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Smelly Cat, oh, Smelly Cat! Or, Why Does my Cat Like Dirty Socks?

Smelly Cat, oh, Smelly Cat! Or, Why Does my Cat Like Dirty Socks?

Posted by Andrea on 17th Sep 2020

Have you wondered why your favorite feline can be found snoozing on top of your gym shoes or dirty clothes? It seems they have a strange attraction to extremely smelly stuff. Does it have to do with the fact that their sense of smell happens to be one of the cat’s most magnificent superpowers?

As it turns out, cats and many other animals developed this superpower when they needed to communicate with others and assess the safety of their environment. In the same way humans rely primarily on their eyesight to navigate the world, the visual cortex dominant in our brains; it seems that animals rely on their ability to smell, via a dominant olfactory cortex. This need for scent sense dominance has caused them to develop their super smelling powers!

To be a bit more scientific: It is the number of olfactory receptors within the nose that determine the ability to distinguish scents. While humans have about 5 million receptors in their noses, your feline has about 100 million of these. Therefore, the cat’s sense of smell is roughly 20 times stronger than ours. That’s quite a lot to take in for those tiny feline noses!

And, since their noses are so small, cats come with extra scent glands. These are on their heads, under their chins, on their cheeks, around their mouths, under their ears, and on their foreheads. Humans have the advantage when it comes to seeing in daytime, but it is clear that cats have the advantage with smell.

Further, cats and certain animals like dogs, horses and wild cats have an even more extreme advantage with yet another olfactory organ in the roof of their mouths. Called the vomeronasal organ, or Jacobson’s organ, this is what they are utilizing when you see Kitty open her mouth wide and stick her tongue out. She is actually smelling her surroundings. When cats do this, it enables them to get a better, magnified scent determinaton. If they are smelling something they are not used to, they will often use the vomeronasal organ to make a better identification of just what it is they are smelling. It may look odd when you notice it, but now you know exactly what they are doing and why. In the feline world, this is the equivalent of a human putting on glasses to see more clearly.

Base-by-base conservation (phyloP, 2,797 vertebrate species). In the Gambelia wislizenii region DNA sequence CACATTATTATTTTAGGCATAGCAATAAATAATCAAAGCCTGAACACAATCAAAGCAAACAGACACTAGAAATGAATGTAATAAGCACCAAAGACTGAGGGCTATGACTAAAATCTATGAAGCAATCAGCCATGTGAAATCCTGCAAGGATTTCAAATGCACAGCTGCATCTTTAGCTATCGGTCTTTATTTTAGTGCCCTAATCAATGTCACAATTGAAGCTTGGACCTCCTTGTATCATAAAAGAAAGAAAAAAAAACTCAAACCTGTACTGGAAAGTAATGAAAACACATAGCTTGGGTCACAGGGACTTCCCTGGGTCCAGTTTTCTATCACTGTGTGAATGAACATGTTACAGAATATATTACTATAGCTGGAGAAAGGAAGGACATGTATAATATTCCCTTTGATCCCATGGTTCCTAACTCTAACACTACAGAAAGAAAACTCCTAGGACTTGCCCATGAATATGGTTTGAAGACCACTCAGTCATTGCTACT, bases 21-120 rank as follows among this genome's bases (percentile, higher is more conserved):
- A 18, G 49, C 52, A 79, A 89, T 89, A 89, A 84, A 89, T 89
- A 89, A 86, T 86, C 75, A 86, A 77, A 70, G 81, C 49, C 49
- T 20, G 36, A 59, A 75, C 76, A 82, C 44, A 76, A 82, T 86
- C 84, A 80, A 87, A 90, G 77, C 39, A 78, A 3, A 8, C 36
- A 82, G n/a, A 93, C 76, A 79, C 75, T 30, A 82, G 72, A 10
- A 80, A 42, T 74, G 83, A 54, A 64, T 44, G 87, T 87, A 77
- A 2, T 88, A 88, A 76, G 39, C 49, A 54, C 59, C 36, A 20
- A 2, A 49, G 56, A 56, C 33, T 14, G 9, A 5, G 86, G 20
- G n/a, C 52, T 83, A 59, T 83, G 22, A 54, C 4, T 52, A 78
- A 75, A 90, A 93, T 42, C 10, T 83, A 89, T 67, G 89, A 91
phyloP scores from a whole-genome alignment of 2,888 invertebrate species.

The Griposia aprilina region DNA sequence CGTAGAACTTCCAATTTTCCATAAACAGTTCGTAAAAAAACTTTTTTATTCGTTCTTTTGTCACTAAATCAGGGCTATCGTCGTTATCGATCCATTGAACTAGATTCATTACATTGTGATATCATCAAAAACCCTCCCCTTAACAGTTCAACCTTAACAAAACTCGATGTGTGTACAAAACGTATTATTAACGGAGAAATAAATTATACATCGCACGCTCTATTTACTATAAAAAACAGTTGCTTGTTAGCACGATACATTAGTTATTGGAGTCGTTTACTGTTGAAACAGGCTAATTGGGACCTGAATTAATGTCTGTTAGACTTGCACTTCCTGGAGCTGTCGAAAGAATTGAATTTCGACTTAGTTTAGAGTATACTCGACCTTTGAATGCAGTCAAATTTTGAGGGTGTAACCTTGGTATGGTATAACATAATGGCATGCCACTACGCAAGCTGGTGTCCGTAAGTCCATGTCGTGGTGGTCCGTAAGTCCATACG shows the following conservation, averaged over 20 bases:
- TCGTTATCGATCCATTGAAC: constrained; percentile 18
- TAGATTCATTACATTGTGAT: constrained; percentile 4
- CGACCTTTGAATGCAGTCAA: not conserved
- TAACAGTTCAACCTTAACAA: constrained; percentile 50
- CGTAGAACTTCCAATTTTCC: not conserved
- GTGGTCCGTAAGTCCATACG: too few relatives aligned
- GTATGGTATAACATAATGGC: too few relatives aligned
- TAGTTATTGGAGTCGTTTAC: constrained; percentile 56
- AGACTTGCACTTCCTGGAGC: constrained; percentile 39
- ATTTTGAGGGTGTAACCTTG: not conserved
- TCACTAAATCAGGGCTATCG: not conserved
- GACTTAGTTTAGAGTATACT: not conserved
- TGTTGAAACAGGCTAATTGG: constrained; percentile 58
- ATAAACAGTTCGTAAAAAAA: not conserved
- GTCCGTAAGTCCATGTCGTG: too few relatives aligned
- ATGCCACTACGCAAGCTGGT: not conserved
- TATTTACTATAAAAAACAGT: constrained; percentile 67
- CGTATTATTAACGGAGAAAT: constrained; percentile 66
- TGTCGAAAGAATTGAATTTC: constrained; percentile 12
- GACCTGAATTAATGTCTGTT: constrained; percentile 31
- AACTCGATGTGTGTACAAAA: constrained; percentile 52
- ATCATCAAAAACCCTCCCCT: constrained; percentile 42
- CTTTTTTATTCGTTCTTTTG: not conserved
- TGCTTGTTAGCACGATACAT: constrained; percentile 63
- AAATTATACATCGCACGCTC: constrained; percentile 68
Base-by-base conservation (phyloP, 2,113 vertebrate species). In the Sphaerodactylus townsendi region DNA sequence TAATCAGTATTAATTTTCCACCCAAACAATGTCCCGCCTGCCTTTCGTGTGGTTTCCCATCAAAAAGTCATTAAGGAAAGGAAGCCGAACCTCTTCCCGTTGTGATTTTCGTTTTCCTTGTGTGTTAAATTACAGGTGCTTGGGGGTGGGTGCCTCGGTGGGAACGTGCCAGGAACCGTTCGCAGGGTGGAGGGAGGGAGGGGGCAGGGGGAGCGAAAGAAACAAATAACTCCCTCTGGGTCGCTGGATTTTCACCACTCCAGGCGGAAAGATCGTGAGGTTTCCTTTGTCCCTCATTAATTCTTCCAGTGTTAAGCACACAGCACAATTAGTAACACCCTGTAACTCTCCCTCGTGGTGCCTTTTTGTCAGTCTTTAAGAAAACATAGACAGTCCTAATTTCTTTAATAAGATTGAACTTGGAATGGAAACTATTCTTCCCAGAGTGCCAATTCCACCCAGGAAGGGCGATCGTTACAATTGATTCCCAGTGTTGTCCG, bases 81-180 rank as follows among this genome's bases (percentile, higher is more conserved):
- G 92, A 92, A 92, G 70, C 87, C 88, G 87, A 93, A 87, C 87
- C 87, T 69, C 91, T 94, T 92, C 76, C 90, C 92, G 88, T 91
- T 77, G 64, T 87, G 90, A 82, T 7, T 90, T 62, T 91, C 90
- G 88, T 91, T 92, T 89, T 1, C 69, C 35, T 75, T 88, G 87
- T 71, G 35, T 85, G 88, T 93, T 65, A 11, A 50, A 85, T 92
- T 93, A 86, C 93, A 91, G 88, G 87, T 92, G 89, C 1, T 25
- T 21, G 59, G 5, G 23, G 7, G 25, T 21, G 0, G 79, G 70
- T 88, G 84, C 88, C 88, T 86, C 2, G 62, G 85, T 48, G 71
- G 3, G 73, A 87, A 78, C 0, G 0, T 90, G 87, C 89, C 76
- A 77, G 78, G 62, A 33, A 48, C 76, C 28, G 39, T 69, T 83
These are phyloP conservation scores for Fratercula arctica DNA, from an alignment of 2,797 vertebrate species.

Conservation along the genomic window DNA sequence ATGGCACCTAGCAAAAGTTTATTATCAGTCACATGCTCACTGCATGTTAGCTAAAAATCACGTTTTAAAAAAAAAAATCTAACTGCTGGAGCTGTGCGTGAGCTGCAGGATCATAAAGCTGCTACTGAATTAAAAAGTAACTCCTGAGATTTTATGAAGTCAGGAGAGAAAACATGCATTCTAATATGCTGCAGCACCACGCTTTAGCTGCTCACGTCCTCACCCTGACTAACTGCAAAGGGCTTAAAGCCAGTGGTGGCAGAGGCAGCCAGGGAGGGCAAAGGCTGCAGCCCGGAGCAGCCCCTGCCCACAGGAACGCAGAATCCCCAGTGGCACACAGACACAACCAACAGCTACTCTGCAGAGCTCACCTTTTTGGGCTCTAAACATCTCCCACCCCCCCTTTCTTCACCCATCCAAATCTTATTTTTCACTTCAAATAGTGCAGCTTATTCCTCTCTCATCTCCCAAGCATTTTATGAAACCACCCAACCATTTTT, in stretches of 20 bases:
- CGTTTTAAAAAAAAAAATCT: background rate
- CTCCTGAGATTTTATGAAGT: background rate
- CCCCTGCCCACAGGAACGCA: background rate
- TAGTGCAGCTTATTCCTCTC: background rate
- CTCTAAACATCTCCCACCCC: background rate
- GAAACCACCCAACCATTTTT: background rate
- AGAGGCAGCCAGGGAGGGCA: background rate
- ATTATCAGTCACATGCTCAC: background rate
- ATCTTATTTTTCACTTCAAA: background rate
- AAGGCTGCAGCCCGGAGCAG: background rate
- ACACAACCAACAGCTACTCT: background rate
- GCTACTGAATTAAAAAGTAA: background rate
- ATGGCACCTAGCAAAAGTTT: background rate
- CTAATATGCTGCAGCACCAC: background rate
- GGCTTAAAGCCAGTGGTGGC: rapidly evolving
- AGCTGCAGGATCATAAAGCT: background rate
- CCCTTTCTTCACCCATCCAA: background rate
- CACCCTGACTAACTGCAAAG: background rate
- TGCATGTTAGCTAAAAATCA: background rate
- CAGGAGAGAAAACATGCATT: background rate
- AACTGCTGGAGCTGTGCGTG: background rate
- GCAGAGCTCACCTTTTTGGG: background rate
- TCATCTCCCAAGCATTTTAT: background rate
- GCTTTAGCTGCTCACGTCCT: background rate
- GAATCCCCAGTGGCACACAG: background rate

Just as people greet each other by visual recognition, the cat will greet you by sniffing you and rubbing her scent onto you. Cats greet each other by touching noses or sniffing each other’s butts. Believe it or not, this is because their anal sacs emit odors that are unique to each individual cat.

Now for the smelly stuff…

If you haven’t guessed by now, cats are comforted by the scents of their favorite people. If your cat has separation anxiety, you should purposefully leave out something drenched in your scent. For that reason, those items with the greatest concentration of your smells will be favored. Hence, dirty gym clothes! The more sweat, the better to smell you with.

So, the next time Kitty comes around for a smell, consider it a compliment. And, when she sleeps in your grungiest sneaks, know that you are all hers--and not the other way around!

For more information, please go to:

https://www.catster.com/cat-behavior/why-do-cats-like-smelly-stuff